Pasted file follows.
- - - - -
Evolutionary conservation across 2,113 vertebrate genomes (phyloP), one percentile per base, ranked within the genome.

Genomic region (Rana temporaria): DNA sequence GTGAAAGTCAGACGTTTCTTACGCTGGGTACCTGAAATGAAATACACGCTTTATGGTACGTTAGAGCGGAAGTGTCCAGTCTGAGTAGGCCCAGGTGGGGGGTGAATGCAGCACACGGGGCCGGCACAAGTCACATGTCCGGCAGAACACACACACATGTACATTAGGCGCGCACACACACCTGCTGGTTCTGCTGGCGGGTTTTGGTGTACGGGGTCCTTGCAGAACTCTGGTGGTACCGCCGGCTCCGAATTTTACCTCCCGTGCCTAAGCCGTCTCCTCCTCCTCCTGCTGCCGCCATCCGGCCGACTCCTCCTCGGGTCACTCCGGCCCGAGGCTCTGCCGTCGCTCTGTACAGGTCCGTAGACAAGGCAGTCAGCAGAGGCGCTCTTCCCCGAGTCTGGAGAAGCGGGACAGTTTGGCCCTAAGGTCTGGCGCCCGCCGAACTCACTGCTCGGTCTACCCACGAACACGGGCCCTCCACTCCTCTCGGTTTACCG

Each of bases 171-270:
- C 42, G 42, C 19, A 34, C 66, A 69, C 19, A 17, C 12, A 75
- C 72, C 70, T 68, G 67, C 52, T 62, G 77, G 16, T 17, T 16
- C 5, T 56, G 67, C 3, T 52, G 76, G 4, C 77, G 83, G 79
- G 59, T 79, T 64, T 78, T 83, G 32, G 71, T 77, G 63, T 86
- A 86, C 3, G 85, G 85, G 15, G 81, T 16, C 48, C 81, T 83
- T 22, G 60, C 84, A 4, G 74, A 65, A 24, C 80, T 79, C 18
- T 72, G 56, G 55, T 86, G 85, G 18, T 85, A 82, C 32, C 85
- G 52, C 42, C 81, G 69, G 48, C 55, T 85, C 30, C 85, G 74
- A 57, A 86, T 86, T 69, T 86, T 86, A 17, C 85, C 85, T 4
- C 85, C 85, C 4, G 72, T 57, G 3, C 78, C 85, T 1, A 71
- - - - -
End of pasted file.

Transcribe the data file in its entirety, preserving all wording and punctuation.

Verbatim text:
Evolutionary conservation across 2,113 vertebrate genomes (phyloP), one percentile per base, ranked within the genome.

Genomic region (Rana temporaria): DNA sequence GTGAAAGTCAGACGTTTCTTACGCTGGGTACCTGAAATGAAATACACGCTTTATGGTACGTTAGAGCGGAAGTGTCCAGTCTGAGTAGGCCCAGGTGGGGGGTGAATGCAGCACACGGGGCCGGCACAAGTCACATGTCCGGCAGAACACACACACATGTACATTAGGCGCGCACACACACCTGCTGGTTCTGCTGGCGGGTTTTGGTGTACGGGGTCCTTGCAGAACTCTGGTGGTACCGCCGGCTCCGAATTTTACCTCCCGTGCCTAAGCCGTCTCCTCCTCCTCCTGCTGCCGCCATCCGGCCGACTCCTCCTCGGGTCACTCCGGCCCGAGGCTCTGCCGTCGCTCTGTACAGGTCCGTAGACAAGGCAGTCAGCAGAGGCGCTCTTCCCCGAGTCTGGAGAAGCGGGACAGTTTGGCCCTAAGGTCTGGCGCCCGCCGAACTCACTGCTCGGTCTACCCACGAACACGGGCCCTCCACTCCTCTCGGTTTACCG

Each of bases 171-270:
- C 42, G 42, C 19, A 34, C 66, A 69, C 19, A 17, C 12, A 75
- C 72, C 70, T 68, G 67, C 52, T 62, G 77, G 16, T 17, T 16
- C 5, T 56, G 67, C 3, T 52, G 76, G 4, C 77, G 83, G 79
- G 59, T 79, T 64, T 78, T 83, G 32, G 71, T 77, G 63, T 86
- A 86, C 3, G 85, G 85, G 15, G 81, T 16, C 48, C 81, T 83
- T 22, G 60, C 84, A 4, G 74, A 65, A 24, C 80, T 79, C 18
- T 72, G 56, G 55, T 86, G 85, G 18, T 85, A 82, C 32, C 85
- G 52, C 42, C 81, G 69, G 48, C 55, T 85, C 30, C 85, G 74
- A 57, A 86, T 86, T 69, T 86, T 86, A 17, C 85, C 85, T 4
- C 85, C 85, C 4, G 72, T 57, G 3, C 78, C 85, T 1, A 71